What Is Alcohol Withdrawal?

When you stop drinking, your body may find it hard with no alcohol. If you have been drinking a lot — it almost certainly will. You may also have some uncomfortable feelings. Those are just two of the effects of withdrawal.

You may feel anxious and confused or have trouble sleeping, even if you cut back on your drinking. If you get the shakes when you don’t drink, or if you feel like you need to have a drink early in the day, you may need to take medicine when you stop drinking to help with the withdrawal. This is called detoxification. The key is, do not try to quit cold turkey. You should seek help from people who know what to do.

How Can My Doctor Tell if I Need Detoxification?

Your doctor will likely ask you questions to see if you need to take medicine to stop drinking. It’s important, to be honest with your doctor about how much you drink and the kinds of drugs you take. It may be tough to speak honestly but do it. It’s not about pride or embarrassment — it’s about your life and the lives of your loved ones.

Can You Detox at Home?

It’s not recommended. Attempting to detox yourself at home can be dangerous and life threatening. The best way to ensure that you detox safely is in a facility under the care of a physician and medical staff.

Detoxification should be treated as a medical condition. It is not something to try cold turkey or with a “holistic” approach. When performed at a licensed facility, detox can be comfortable and relatively pain-free, and you can be monitored closely for any medical complications that arise as a result of the process.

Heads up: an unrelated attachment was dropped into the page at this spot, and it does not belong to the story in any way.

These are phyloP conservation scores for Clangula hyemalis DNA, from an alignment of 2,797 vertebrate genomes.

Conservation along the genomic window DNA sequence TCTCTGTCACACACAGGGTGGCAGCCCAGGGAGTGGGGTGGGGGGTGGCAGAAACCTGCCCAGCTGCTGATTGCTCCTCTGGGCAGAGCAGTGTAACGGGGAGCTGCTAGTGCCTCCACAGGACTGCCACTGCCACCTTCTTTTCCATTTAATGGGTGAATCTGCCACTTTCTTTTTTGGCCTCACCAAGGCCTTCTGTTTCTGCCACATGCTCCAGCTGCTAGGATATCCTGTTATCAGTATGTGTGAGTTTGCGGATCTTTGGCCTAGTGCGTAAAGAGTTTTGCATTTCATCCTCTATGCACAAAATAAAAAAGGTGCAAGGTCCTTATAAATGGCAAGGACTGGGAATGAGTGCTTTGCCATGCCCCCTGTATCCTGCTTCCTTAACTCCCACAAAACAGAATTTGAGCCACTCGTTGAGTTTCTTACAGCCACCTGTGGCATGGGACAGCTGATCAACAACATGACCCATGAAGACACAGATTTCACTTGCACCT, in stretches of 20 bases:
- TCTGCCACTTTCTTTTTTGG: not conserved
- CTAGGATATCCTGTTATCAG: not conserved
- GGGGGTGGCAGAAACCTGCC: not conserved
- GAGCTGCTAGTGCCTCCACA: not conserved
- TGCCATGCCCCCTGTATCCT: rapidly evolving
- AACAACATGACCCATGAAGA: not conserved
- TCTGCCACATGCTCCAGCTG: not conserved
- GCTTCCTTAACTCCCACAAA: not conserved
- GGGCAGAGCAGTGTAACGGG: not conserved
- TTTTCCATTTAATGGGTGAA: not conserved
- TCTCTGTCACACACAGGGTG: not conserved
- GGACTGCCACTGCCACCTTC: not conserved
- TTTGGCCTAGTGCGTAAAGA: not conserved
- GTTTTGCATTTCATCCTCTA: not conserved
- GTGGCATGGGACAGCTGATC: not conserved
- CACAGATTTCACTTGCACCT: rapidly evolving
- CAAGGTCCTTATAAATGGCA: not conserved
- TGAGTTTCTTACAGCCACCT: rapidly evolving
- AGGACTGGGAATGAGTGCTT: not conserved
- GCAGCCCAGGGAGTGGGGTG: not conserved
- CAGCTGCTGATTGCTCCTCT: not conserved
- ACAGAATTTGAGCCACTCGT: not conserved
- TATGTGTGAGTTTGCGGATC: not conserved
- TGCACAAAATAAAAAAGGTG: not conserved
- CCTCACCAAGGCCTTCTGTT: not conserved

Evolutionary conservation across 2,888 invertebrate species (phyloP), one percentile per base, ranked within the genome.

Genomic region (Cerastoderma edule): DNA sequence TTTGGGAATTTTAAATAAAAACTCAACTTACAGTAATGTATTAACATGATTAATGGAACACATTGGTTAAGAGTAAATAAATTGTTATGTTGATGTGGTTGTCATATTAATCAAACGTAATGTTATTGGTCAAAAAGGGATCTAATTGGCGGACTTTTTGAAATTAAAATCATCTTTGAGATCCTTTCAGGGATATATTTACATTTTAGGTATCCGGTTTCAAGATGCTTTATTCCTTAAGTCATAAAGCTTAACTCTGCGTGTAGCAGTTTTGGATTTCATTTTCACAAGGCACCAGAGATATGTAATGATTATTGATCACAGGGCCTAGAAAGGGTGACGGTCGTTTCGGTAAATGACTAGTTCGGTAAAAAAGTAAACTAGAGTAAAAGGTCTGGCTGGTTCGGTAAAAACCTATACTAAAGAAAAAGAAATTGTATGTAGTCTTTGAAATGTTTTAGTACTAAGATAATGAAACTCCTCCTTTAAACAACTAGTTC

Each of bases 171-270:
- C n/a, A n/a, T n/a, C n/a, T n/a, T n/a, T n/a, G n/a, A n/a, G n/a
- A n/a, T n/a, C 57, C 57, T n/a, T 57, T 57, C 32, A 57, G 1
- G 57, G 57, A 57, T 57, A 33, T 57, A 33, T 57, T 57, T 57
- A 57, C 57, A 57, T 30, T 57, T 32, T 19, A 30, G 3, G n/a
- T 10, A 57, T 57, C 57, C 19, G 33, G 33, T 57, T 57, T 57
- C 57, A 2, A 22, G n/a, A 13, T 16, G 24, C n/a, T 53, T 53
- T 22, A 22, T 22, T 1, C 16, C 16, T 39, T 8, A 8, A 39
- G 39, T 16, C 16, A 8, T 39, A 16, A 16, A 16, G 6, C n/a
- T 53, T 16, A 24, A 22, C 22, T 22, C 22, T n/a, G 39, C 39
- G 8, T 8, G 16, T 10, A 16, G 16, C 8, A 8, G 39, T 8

Into Action Recovery Centers is a licensed facility that is equipped to help patients who need detox. Our medical staff will monitor you closely to ensure you don’t have any problems.

What Happens After Alcohol Detoxification?

Detoxification is not enough to treat alcoholism. You should have counseling before and after detoxification. Counseling will help keep you from drinking again. Remember, physical addiction is only a part of the problem. Detox will treat that, but rehab is as much about treating the mental issues.

What about Alcoholics Anonymous?

Alcoholics Anonymous (AA), is a free support group for people with alcoholism. The people in AA help each other stay sober. Most communities have AA meetings, and most alcohol treatment programs tell their patients to go to these meetings.

Where can I get more information to Answer the Question of How Do I Know if I’m an Alcoholic?

Speak to your doctor or contact us using the information below:

Fill out a confidential inquiry form

Our knowledgeable staff will get back to you.  Or call for a confidential consultation: (844) 694.3576

Dr. Mohammed Saeed, MD.

Dr. Saeed is a psychiatry specialist with over 40 years of experience in the medical field. He received training in General Psychiatry at the University of Texas Medical Branch, where he was selected as the Medical Director of the Division of Child and Adolescent Psychiatry. He currently serves as the medical director at Into Action Recovery Centers. Full Bio